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Tuesday, March 1

March 1, 2016
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WWTWWT: Today we began discussing Aristotle, possibly the smartest guy who ever lived. He was Plato’s student at the Academy from age 17 until about 37. He wasn’t named Plato’s successor, and so he left, traveling and then taking a job as Alexander the Great’s tutor before returning to Athens and starting his own school (the Lyceum).

Aristotle differed from Plato in several ways, primarily in his rejection of Plato’s Realm of Ideal Forms.  He believed we should trust the evidence of our senses and that it provided the best way of knowing the world around us. He also rejected the idea of a priori knowledge, instead favoring the concept of a posteriori knowledge — gained after an individual is born. At birth, he believed we are all “blank slates,” a term we’ll encounter again later.

The difference between Aristotle and Plato is the difference between the two dominant schools of thought in philosophy: rationalism (Plato; emphasis on reason as the primary way of knowing the world) and empiricism (Aristotle; emphasis on the senses as the primary way of knowing the world).

However, while we classify Aristotle as an empiricist, don’t get confused: he wasn’t just a crude materialist who believed that matter is all that exists. We’ll get into this more Thursday.

We focused on an explanation of Aristotle’s famous Four Causes. To understand something properly, he believed, we have to know four things:

The material cause: what is it made of?

The formal cause: what is its form?

The efficient cause: how is it made?

The final cause: what is its purpose? (Or telos, in Greek)

This wasn’t just a scientific test of categorization. It also had some bearing on Aristotle’s ideas about ethics. We say that something is good when it is performing the job for which it was intended. We say something is bad when it can no longer perform that job. (“That’s my bad eye.”)

Modern science has, in many cases, removed the formal and the final causes from this equation. That might be understandable — knowing the final cause of non-manmade things involves some necessary assumptions — but it can also lead to pretty strange places. We might get there on Thursday.

History: Field trip! We went to Sapling Press and CLP-Main. We will debrief on Thursday – hope you had fun!

Siren: Essentially, no official class, as most of the staff was on the field trip. An FYI: the deadline for April (Fool’s) copy will be a week from Thursday.

Prompt: No official class. Notebooks will be checked, we’ll have a reading, and we’ll do an activity on Thursday.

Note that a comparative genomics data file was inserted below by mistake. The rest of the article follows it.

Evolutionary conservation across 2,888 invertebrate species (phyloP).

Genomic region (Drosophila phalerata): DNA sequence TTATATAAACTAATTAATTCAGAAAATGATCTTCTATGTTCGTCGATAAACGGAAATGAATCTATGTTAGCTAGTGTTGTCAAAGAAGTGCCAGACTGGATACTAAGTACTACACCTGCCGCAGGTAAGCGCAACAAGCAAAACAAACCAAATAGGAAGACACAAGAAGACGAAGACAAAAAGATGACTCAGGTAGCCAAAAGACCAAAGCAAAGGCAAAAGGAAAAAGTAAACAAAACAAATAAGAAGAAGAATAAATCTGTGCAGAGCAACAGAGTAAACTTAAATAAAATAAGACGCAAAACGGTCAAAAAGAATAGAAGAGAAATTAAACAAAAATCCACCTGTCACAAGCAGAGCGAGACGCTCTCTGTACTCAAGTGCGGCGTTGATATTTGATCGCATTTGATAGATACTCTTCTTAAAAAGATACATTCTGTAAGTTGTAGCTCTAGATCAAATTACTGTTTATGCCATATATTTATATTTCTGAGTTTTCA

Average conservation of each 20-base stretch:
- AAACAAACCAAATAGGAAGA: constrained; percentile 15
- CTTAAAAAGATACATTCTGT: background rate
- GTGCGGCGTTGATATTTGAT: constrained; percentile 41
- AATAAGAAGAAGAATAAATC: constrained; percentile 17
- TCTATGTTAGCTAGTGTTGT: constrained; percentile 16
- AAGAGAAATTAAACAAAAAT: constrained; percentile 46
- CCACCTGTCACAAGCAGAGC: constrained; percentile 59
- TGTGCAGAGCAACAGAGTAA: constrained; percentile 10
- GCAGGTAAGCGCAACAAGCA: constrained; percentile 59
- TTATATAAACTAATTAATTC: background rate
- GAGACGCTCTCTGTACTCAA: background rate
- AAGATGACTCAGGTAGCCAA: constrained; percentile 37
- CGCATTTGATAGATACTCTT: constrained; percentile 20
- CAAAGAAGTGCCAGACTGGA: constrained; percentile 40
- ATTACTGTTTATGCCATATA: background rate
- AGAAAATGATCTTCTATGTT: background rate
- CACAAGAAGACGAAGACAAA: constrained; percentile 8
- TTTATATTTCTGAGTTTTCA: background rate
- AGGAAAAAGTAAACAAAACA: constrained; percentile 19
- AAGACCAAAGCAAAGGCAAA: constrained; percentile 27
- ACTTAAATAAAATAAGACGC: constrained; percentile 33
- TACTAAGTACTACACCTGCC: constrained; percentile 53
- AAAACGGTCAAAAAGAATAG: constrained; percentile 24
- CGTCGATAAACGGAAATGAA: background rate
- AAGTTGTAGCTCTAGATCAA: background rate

Survey: CNF: Today we listened to the humiliation of Mike Daisey. We did it to illustrate a couple of important points, one of which is the public’s perception of what a writer is, and does, and the other being the difficulties of being an activist (which Mike Daisey clearly is, and was) and an artist. One thing often drives the other thing, and the thing doing the driving usually isn’t the art.

I handed back the first essays. A very nice job overall, with these points to consider for next time:

  1. Dialogue is missing from most of these essays. That doesn’t break any laws, but the best essays allow us to hear people talking as part of moments.
  2. It is very, very difficult — at least at this early stage — to make an essay out of a single moment. CNF is comparative by its nature; we want to know whether something like the event you describe has happened before, and how it compares to related or similar moments. This is why we make moment trees: use them!
  3. A good writing tip, generally: pronoun clarity is really important. Imprecise pronouns lead to confusion. Who is “he” — your brother, or your father, both mentioned in the same graf? Does “them” refer to your group of friends, or to a single individual? (It really shouldn’t refer to the latter, political correctness be damned — really.)

Your sense of place essays are due on Thursday. On Friday, we will have a combined class with our guest speaker, Beth Cochran.

Survey: Screenwriting: I was not here, so you watched some Pixar shorts and had time – lots of it – to work on your screenplays, which are due on Thursday. I hope you used your time well… on Thursday, please make sure to print your work ahead of time at Mrs. Grafton’s station. The in-class printer is still out of commission.

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